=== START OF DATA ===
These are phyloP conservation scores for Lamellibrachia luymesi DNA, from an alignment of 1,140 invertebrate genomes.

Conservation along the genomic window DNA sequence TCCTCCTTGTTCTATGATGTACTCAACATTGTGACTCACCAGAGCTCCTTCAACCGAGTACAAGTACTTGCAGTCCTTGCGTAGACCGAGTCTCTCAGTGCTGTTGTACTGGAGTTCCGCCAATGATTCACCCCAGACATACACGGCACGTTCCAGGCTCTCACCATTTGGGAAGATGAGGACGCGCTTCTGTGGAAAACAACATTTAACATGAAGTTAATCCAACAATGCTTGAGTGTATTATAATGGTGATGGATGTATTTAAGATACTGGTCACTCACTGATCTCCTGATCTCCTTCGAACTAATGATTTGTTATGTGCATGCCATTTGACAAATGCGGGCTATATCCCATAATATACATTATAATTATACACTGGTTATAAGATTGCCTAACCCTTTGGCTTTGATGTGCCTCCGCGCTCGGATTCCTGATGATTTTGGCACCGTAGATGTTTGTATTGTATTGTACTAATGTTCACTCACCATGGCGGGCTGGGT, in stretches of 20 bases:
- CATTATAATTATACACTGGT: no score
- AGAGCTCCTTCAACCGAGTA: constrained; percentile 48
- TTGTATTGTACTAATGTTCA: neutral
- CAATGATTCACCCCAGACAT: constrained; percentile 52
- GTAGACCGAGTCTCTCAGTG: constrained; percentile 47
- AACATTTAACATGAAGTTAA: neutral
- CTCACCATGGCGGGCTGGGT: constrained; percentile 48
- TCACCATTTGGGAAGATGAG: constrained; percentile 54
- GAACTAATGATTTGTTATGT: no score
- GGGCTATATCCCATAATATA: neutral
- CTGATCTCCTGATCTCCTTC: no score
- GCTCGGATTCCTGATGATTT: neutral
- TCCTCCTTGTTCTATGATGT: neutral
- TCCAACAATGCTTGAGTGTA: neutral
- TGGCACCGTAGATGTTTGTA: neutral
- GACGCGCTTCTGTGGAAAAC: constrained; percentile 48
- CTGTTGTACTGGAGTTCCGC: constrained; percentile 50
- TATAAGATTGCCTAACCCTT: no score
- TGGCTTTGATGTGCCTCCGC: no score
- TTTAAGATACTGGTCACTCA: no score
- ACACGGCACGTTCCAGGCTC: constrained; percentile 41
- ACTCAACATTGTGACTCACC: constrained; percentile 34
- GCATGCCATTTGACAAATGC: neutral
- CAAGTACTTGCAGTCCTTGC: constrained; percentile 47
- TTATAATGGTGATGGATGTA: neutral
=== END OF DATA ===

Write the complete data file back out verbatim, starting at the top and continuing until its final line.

These are phyloP conservation scores for Lamellibrachia luymesi DNA, from an alignment of 1,140 invertebrate genomes.

Conservation along the genomic window DNA sequence TCCTCCTTGTTCTATGATGTACTCAACATTGTGACTCACCAGAGCTCCTTCAACCGAGTACAAGTACTTGCAGTCCTTGCGTAGACCGAGTCTCTCAGTGCTGTTGTACTGGAGTTCCGCCAATGATTCACCCCAGACATACACGGCACGTTCCAGGCTCTCACCATTTGGGAAGATGAGGACGCGCTTCTGTGGAAAACAACATTTAACATGAAGTTAATCCAACAATGCTTGAGTGTATTATAATGGTGATGGATGTATTTAAGATACTGGTCACTCACTGATCTCCTGATCTCCTTCGAACTAATGATTTGTTATGTGCATGCCATTTGACAAATGCGGGCTATATCCCATAATATACATTATAATTATACACTGGTTATAAGATTGCCTAACCCTTTGGCTTTGATGTGCCTCCGCGCTCGGATTCCTGATGATTTTGGCACCGTAGATGTTTGTATTGTATTGTACTAATGTTCACTCACCATGGCGGGCTGGGT, in stretches of 20 bases:
- CATTATAATTATACACTGGT: no score
- AGAGCTCCTTCAACCGAGTA: constrained; percentile 48
- TTGTATTGTACTAATGTTCA: neutral
- CAATGATTCACCCCAGACAT: constrained; percentile 52
- GTAGACCGAGTCTCTCAGTG: constrained; percentile 47
- AACATTTAACATGAAGTTAA: neutral
- CTCACCATGGCGGGCTGGGT: constrained; percentile 48
- TCACCATTTGGGAAGATGAG: constrained; percentile 54
- GAACTAATGATTTGTTATGT: no score
- GGGCTATATCCCATAATATA: neutral
- CTGATCTCCTGATCTCCTTC: no score
- GCTCGGATTCCTGATGATTT: neutral
- TCCTCCTTGTTCTATGATGT: neutral
- TCCAACAATGCTTGAGTGTA: neutral
- TGGCACCGTAGATGTTTGTA: neutral
- GACGCGCTTCTGTGGAAAAC: constrained; percentile 48
- CTGTTGTACTGGAGTTCCGC: constrained; percentile 50
- TATAAGATTGCCTAACCCTT: no score
- TGGCTTTGATGTGCCTCCGC: no score
- TTTAAGATACTGGTCACTCA: no score
- ACACGGCACGTTCCAGGCTC: constrained; percentile 41
- ACTCAACATTGTGACTCACC: constrained; percentile 34
- GCATGCCATTTGACAAATGC: neutral
- CAAGTACTTGCAGTCCTTGC: constrained; percentile 47
- TTATAATGGTGATGGATGTA: neutral